Large Korean companies are busy as the Severe Disaster Punishment Act, which aims to significantly strengthen employers’ obligations for safety and health measures, takes effect in earnest next year. The Severe Disaster Penalty Act allows employers to be sentenced to more than one year in prison or fined up to 1 billion won if more than one worker is determined to have died in an industrial accident and safety measures at the workplace are insufficient. Corporations can also be fined up to 5 billion won and compensated for punitive damages up to five times. It is set to take effect on January 27 next year.
For safety management in dangerous workplaces, AI solutions for safety management and supervision are spreading to detect risk factors occurring in industrial sites and give alarms in advance using deep learning-based computer vision technology. There is a demand for such solutions mainly in manufacturing facilities, construction sites, and ports dealing with dangerous heavy equipment. It is a technology that detects in real time whether an operator properly wears safety equipment such as safety helmets and safety shoes, and whether there are any workers who fall or act abnormally with on-site images taken through CC (closed circuit) TVs, drones, and wearable cameras. POSCO ICT of POSCO Group, which most of its affiliates own industrial sites such as steel, energy, and construction, has launched “Vision AI,” a platform for face recognition access management and image recognition and analysis, and is being used at construction and manufacturing sites.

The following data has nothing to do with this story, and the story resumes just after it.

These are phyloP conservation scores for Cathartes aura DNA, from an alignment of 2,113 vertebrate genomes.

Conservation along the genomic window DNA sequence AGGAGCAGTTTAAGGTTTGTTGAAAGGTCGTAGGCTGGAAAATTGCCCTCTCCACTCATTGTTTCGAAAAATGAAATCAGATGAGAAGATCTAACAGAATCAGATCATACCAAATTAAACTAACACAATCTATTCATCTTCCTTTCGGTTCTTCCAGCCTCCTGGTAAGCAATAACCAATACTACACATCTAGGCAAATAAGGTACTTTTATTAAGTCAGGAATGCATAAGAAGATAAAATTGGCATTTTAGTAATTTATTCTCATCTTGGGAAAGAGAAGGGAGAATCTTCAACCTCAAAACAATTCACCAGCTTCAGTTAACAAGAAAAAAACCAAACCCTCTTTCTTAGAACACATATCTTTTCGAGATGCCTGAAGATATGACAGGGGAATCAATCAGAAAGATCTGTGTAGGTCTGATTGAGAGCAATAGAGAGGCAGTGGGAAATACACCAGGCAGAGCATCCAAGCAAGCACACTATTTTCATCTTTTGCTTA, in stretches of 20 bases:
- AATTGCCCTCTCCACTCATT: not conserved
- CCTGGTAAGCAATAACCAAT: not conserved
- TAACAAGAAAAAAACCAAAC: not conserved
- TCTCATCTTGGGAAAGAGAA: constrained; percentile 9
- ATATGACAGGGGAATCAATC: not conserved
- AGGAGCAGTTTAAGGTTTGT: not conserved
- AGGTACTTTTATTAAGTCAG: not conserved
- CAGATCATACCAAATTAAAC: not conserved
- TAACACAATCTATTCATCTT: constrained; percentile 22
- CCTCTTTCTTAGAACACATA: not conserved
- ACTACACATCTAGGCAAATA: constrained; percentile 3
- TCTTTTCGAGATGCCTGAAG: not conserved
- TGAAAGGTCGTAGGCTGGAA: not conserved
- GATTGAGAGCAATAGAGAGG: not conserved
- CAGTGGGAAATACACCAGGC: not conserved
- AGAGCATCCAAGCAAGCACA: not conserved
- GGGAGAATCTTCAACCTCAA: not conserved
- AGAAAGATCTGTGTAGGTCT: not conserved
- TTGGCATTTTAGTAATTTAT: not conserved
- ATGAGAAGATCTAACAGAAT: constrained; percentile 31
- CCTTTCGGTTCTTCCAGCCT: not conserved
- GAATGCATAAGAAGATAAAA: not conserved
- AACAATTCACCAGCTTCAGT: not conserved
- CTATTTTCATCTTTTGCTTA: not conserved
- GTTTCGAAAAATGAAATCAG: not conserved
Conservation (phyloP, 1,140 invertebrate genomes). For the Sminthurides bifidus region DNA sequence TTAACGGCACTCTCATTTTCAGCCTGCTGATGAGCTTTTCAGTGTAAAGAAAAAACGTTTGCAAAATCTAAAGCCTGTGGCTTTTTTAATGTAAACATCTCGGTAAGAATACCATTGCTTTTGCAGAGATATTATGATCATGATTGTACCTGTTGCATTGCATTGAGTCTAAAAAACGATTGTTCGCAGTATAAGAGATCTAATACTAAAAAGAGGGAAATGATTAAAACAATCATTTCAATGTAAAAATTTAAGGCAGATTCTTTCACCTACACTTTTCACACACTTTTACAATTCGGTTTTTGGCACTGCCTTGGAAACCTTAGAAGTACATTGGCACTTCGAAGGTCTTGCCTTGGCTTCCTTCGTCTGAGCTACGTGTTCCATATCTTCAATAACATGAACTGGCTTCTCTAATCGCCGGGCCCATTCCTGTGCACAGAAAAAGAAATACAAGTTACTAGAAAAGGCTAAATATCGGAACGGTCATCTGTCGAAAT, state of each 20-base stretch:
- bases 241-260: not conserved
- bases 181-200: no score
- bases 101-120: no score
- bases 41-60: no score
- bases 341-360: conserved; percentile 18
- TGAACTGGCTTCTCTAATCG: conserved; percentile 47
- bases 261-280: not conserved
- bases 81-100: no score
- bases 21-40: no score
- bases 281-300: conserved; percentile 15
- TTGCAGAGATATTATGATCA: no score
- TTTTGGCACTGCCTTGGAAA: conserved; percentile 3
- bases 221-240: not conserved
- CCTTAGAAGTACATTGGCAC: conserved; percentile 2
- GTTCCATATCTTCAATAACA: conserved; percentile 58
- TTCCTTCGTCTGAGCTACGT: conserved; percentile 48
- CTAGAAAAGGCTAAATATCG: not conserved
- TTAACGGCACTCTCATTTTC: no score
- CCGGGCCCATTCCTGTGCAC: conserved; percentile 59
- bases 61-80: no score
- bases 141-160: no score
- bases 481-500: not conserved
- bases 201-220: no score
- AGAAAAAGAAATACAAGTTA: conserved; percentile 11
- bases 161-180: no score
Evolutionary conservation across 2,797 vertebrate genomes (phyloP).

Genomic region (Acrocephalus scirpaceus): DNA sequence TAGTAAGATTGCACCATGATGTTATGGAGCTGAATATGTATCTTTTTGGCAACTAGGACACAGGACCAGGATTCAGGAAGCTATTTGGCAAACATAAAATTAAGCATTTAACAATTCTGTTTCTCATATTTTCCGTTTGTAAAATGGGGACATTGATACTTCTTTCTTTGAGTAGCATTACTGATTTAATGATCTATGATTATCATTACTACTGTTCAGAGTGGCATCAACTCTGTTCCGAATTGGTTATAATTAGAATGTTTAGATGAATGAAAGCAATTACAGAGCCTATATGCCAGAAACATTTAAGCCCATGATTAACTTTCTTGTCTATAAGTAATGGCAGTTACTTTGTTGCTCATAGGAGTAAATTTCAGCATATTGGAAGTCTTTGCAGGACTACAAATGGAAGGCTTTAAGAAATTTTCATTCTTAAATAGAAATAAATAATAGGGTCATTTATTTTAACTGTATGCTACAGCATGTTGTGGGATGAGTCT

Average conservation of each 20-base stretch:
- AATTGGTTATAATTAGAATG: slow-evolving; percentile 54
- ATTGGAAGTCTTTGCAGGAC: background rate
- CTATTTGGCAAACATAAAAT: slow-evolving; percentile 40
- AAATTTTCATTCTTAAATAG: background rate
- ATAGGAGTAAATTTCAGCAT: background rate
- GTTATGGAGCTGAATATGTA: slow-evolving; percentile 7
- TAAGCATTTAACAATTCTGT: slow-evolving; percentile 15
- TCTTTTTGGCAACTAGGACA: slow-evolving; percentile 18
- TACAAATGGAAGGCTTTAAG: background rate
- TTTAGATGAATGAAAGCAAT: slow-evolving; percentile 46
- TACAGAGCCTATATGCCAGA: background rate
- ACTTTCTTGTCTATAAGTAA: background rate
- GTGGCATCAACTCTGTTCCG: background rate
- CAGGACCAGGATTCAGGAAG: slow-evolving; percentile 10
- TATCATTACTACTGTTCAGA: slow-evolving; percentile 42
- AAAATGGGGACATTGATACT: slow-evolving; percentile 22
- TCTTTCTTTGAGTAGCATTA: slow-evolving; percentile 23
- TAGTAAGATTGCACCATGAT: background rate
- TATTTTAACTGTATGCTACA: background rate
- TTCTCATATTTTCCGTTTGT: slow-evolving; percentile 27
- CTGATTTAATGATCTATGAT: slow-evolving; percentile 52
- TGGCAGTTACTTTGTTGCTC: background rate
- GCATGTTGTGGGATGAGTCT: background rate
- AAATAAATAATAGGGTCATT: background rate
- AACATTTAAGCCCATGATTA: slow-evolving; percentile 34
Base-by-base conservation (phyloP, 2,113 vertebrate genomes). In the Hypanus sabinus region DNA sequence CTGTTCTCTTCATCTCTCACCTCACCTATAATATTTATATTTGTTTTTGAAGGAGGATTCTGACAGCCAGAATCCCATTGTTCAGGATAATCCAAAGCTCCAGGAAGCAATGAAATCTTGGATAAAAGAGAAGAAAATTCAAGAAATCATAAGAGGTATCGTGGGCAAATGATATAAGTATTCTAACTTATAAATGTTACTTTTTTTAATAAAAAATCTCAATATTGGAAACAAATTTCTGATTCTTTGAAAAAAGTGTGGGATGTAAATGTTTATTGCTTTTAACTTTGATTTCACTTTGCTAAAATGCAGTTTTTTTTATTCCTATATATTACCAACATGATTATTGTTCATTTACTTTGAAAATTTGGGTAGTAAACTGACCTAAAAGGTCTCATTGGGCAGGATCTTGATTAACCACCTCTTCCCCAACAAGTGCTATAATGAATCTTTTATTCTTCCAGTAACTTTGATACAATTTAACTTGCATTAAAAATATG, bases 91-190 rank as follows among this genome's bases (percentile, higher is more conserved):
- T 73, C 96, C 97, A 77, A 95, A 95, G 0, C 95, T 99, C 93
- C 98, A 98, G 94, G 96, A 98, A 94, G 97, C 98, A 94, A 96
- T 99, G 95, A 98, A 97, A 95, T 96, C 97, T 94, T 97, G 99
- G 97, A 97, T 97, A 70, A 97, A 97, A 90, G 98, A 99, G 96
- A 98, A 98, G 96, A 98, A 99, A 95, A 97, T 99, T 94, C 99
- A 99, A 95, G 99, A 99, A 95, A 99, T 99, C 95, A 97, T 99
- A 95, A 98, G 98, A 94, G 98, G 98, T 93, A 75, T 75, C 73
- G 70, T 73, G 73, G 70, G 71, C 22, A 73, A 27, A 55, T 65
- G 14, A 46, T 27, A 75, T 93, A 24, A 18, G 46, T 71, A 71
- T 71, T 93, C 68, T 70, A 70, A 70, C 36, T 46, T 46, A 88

There are also active R&D movements to put robots in place of humans for dangerous tasks.
Samsung C&T’s construction division recently announced that it has developed and applied a technology that can replace “fireproofing” work for the first time in Korea. The refractory work robot developed by Samsung C&T has a robot arm for spraying refractory materials at the top of the complaint workbench, and a raw material mixer and storage facility at the bottom. Korea Hydro & Nuclear Power has developed a prototype of the intelligent robot “Prime,” which can conduct internal inspections of seawater pipes, a high-risk enclosed space work. In addition, POSCO succeeded in developing the world’s first “Smart Safety Ball.” According to the company, workers had to use long tubes or measure them directly with detectors to measure harmful gases in advance when working in existing enclosed spaces. The Smart Safety Ball is similar in size to a tennis ball with a diameter of 60mm and a weight of 100g, and gas concentration can be measured in real time only by throwing it into the work space.
Companies are shifting their safety management paradigm by using digital technology to focus on prevention in advance rather than follow-up to safety accidents.